Priority scheduling can be based on CPU or I/O usage. The former puts new tasks in a resource pool based on the priority of associated cgroups, and the latter suspends I/O requests in the database. This section mainly describes CPU priority scheduling.
Resource load management has been enabled.
After the number of concurrent tasks of a resource pool reaches the upper limit, new tasks enter the waiting queue of the resource pool.
Queue in load management shows the queue mechanism for executing waiting tasks when resource load management is enabled.
Users' tasks enter queues of CNs, queues of resource pools, and then resource pools for execution. The process is described as follows:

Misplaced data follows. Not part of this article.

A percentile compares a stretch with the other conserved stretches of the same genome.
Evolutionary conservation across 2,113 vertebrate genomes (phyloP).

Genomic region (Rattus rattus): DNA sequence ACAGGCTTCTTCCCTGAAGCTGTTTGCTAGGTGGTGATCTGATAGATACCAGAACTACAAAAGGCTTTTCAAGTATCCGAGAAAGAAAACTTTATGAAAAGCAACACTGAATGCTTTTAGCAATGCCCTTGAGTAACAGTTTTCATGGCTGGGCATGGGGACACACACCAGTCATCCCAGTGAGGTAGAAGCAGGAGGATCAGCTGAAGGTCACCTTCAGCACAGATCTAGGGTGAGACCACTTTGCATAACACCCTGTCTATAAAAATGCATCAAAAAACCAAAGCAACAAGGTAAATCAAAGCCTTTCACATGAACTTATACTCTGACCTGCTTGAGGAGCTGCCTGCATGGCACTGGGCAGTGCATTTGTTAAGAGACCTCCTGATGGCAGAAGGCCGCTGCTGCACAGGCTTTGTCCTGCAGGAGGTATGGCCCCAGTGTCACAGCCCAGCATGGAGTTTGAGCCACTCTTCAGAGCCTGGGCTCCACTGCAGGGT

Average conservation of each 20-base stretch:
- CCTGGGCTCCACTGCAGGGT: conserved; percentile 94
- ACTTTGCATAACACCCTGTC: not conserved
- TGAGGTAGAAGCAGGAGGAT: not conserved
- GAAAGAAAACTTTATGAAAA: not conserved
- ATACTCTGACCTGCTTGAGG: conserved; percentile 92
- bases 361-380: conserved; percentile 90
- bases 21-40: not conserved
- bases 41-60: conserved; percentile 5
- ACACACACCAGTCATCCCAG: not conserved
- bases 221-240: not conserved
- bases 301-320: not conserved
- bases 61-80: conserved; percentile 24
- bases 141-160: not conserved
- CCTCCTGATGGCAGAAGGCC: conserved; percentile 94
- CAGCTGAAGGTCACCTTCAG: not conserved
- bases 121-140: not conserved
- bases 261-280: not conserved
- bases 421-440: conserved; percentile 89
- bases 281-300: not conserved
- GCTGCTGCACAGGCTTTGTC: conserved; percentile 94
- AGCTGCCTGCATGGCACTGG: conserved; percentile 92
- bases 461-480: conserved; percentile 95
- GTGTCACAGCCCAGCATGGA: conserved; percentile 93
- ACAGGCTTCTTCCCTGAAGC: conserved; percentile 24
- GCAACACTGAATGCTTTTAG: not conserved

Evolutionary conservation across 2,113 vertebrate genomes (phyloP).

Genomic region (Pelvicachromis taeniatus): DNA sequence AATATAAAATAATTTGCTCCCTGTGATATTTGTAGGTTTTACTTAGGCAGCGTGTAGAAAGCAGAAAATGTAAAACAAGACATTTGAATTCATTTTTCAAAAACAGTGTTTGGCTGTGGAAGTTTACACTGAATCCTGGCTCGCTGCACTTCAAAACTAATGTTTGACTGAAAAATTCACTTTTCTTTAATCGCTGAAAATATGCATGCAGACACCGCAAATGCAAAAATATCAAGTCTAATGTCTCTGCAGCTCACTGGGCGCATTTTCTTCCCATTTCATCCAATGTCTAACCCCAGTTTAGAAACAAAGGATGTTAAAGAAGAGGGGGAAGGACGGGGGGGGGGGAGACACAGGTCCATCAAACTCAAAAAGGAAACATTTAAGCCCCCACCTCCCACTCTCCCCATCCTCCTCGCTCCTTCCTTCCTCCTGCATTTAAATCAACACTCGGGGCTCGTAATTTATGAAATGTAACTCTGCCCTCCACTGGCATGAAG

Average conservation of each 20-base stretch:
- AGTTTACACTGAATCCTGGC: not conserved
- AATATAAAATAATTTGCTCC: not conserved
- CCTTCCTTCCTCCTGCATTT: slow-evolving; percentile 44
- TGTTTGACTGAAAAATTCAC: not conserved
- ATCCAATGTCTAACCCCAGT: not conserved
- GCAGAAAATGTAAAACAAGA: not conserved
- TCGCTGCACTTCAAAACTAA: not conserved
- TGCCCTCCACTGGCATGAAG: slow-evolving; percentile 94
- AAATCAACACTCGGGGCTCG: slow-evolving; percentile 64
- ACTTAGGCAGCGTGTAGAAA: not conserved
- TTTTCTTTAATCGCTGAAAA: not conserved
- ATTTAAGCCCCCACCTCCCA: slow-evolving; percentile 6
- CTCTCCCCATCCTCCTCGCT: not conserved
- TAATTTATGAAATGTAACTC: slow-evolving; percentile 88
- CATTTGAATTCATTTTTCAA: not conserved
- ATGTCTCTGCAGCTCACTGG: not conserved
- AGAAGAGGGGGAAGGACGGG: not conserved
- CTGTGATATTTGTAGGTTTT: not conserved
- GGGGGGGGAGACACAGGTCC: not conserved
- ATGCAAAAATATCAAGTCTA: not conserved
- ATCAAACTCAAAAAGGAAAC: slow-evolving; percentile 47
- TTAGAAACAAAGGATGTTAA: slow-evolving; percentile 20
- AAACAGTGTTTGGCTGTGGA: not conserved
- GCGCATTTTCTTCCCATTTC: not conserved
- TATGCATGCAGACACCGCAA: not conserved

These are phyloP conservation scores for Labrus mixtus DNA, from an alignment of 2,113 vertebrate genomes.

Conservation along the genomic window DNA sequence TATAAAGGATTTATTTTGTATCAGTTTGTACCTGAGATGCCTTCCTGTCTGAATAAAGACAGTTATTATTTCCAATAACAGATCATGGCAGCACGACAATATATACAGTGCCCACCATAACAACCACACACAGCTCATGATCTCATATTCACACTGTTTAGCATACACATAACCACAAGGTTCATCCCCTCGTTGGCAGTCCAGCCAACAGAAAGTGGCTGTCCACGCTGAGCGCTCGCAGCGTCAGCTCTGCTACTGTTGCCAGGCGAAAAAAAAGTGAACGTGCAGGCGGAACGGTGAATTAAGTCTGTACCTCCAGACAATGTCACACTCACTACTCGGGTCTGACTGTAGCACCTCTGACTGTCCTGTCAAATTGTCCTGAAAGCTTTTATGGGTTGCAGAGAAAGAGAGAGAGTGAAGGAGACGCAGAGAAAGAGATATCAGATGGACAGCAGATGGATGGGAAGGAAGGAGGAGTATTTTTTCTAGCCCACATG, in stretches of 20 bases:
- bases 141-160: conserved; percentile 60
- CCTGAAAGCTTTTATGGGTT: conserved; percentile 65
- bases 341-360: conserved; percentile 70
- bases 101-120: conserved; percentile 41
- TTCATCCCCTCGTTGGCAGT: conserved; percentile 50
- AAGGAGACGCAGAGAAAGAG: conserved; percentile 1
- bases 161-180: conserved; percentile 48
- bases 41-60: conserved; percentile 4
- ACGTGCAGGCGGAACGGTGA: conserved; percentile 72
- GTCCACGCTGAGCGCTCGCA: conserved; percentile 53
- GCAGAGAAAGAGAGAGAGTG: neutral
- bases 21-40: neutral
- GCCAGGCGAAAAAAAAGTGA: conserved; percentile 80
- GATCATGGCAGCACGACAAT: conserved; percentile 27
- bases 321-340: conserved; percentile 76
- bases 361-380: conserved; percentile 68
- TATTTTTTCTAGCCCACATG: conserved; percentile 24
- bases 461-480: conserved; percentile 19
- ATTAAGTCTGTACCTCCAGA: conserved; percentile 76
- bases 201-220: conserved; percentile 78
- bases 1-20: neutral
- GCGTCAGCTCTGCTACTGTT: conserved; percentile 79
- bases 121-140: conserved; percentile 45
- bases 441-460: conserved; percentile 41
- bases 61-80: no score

If the resource proportion of a resource pool changes, change the priority of the resource pool accordingly. You can change the priority by modifying attributes in the resource pool.
ALTER RESOURCE POOL respool2 WITH(CONTROL_GROUP = "Rush"); ALTER RESOURCE POOL
The preceding statement changes the attribute of the cgroup associated with a resource pool to Rush.
ALTER USER user1 WITH RESOURCE POOL 'respool2'; ALTER ROLE
Where user1 is the user whose priority is to be changed, and respool2 is the resource pool it is to be bound to. You need the sysadmin permission to change the priority.
You can change the cgroup bound with the current session to adjust the priorities of the tasks in the session. For example:
SET CGROUP_NAME="Rush"; SET
View the cgroup bound to the current session.
If the priority of a task must be increased or a task must be executed at an earlier time, an administrator can change the position of the task in the queue.
SELECT * FROM pg_stat_activity where state = 'pending';
SELECT gs_wlm_switch_cgroup(threadid, 'High');
Only the administrator can adjust the priorities of tasks being executed.